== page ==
string inputString = "febres";
        bool result = false;
        blackList.ForEach((item) =>
                              {
                                  Console.WriteLine("Executing");
                                  if (inputString.Contains(item))
                                  {
                                      result = true;
                                      Console.WriteLine("Founded!");
                                  }
                              },
                          () => result);
        Console.WriteLine(result);
        Console.ReadLine();
    }


}
public static class MyExtensions
{
    public static void ForEach<T>(this IEnumerable<T> enumerable, Action<T> action, Func<bool> breakOn)
    {
        foreach (var item in enumerable)
        {
            action(item);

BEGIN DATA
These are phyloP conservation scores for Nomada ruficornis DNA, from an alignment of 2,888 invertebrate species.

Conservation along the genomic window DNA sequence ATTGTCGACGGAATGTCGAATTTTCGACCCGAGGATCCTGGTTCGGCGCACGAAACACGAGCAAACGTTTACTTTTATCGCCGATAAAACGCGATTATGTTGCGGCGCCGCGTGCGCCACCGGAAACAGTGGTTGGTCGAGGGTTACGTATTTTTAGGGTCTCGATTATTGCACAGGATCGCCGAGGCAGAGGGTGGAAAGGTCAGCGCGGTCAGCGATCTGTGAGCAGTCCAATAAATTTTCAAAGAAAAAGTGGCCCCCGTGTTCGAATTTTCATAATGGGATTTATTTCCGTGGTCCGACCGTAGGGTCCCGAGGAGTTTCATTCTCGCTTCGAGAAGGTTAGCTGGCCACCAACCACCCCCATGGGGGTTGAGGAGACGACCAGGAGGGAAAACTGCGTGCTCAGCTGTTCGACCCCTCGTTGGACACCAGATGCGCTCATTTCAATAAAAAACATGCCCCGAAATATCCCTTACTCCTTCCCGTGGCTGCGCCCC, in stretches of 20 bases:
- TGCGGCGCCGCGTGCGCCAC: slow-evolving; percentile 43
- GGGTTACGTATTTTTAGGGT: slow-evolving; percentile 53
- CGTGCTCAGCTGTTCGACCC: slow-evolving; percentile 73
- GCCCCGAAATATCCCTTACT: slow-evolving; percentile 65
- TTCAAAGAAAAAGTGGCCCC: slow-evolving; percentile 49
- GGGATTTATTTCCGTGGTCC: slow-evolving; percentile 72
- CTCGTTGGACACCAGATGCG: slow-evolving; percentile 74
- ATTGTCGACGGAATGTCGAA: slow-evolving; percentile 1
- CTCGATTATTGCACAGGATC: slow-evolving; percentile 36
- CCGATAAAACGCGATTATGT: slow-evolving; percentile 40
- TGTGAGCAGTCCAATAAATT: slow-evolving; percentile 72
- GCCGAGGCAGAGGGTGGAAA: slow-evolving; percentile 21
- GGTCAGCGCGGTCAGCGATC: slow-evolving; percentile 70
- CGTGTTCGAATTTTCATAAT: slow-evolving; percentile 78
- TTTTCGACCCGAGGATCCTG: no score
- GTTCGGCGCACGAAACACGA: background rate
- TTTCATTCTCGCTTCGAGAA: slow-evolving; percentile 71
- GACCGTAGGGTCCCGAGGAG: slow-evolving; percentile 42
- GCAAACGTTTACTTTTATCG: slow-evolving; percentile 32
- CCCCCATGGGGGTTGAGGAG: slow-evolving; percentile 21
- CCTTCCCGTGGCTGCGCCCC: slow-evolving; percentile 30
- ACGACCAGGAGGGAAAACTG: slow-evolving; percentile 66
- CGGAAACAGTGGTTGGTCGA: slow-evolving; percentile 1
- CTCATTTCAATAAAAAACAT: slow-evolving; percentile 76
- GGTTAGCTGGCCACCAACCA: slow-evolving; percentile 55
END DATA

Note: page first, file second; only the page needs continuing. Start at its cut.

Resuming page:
if (breakOn())
            {
                break;
            }
        }
    }
}
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bool @break = false;

blackList.ForEach(item =>
 {  
    if(!@break && inputString.Contains(item))
     { @break = true;
       result = true;
     }

    if (@break) return;
    /* ... */
 });

Note that the above will still iterate through each item but return immediately. Of course, this way is probably not as good as a normal foreach.

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Would this work for you:

bool result = null != blackList.Find( item => inputString.Contains(item)) );